Virginia Norwood & the Little Scanner that Could

Virginia Norwood & the Little Scanner that Could

For fifty years Landsat satellites have been collecting images of our planet from space, chronicling five-decades of planetary change. This video shares the story of how it all started.

Inspired by images of Earth taken during the Moon missions of the 1960s, the director of the U.S. Geological Survey(USGS), William T. Pecora, intuitively grasped that images of Earth’s landmasses from space could help agencies like his better manage land resources.

But how to do it? Weather satellites were in their infancy and satellite-based imaging of Earth’s land surface had never been tried before.

Virginia T. Norwood, known as the person who could solve impossible problems, played a crucial role in the development of the first space-based multispectral scanner instrument that flew on Landsat 1 and made the mission a success. Working together with NASA, USGS, university researchers, and her team at Hughes, Norwood successfully yoked the pioneering technology that made regular digital imagery of Earth from space possible.

Find out more about the challenges and triumphs of Landsat 1’s development and see how Norwood and her little scanner that could proved that the future of space-based land imaging was multispectral.

The Landsat Program is a series of Earth-observing satellite missions jointly managed by NASA and USGS. Landsat satellites have been consistently gathering data about our planet since 1972. With the launch of Landsat 9 in September 2021, the program continues to improve and expand its unparalleled record of Earth’s changing landscapes for the benefit of all.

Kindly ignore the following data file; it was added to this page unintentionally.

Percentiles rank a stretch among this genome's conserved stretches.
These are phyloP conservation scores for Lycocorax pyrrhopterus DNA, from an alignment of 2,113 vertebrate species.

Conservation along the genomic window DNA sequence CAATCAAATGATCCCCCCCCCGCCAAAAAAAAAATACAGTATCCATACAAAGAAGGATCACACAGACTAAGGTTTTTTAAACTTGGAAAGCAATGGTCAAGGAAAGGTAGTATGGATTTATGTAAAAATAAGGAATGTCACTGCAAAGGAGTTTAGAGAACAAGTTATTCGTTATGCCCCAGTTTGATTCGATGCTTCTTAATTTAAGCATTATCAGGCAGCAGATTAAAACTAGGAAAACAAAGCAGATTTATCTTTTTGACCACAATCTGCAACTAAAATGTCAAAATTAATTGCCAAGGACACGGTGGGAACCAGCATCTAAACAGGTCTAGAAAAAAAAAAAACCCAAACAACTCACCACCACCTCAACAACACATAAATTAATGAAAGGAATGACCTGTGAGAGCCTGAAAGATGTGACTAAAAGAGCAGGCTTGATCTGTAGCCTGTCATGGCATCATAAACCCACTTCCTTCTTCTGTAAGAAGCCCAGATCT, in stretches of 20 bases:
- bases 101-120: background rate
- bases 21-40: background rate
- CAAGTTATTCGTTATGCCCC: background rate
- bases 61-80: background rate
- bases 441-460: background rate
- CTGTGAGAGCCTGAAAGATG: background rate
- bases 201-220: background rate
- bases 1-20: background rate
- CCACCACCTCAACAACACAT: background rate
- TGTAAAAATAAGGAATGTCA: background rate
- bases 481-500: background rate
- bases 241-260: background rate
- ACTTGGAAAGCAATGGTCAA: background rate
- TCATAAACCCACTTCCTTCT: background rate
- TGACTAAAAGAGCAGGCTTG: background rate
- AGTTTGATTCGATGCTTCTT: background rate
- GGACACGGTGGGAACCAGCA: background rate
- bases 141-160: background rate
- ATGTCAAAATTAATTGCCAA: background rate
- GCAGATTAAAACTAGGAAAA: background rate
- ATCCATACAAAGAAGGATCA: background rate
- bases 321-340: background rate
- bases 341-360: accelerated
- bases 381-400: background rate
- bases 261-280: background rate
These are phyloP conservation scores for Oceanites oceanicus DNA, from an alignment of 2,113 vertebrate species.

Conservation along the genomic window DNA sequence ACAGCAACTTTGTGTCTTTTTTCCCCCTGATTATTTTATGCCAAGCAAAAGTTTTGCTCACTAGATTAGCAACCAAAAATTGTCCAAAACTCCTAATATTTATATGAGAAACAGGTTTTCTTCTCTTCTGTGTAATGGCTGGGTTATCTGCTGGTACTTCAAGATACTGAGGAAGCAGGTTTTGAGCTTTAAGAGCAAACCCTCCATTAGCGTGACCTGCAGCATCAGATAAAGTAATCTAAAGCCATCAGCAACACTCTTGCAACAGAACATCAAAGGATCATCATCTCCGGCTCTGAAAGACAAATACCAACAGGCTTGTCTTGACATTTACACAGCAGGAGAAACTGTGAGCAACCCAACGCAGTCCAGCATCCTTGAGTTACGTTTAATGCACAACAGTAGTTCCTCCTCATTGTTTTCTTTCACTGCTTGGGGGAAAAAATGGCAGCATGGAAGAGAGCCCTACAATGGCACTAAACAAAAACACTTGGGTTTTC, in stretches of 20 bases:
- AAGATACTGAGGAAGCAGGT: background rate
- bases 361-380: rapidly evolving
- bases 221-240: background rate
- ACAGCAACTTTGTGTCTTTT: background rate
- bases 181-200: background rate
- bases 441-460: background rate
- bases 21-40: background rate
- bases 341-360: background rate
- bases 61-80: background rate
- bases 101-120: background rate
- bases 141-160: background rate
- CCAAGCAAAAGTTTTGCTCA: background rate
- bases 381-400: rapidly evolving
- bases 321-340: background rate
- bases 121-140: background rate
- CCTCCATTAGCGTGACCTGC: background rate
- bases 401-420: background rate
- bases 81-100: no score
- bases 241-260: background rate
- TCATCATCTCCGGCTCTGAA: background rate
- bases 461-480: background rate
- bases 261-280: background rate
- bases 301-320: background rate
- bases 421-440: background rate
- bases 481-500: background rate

On Key

Related Posts

Inbal Becker-Reshef

50 Years, 50 Stories: Inbal Becker-Reshef

I use Landsat data alongside other satellite and field data to map where and when crops like wheat are growing, to analyze different management practices including when crops are planted and harvested, to assess crop health and to forecast end of season yields.

Read More »
Pecora 22

Pecora 22: Registration Open

The 22nd William T. Pecora Memorial Remote Sensing Symposium (Pecora 22) will convene in Denver, Colorado, USA from October 23 – 28, 2022, and will focus on all aspects of Earth observation, spanning scientific discoveries to operational applications, and from sensors to decisions.

Read More »
On Key

Related Posts

Inbal Becker-Reshef

50 Years, 50 Stories: Inbal Becker-Reshef

I use Landsat data alongside other satellite and field data to map where and when crops like wheat are growing, to analyze different management practices including when crops are planted and harvested, to assess crop health and to forecast end of season yields.

Read More »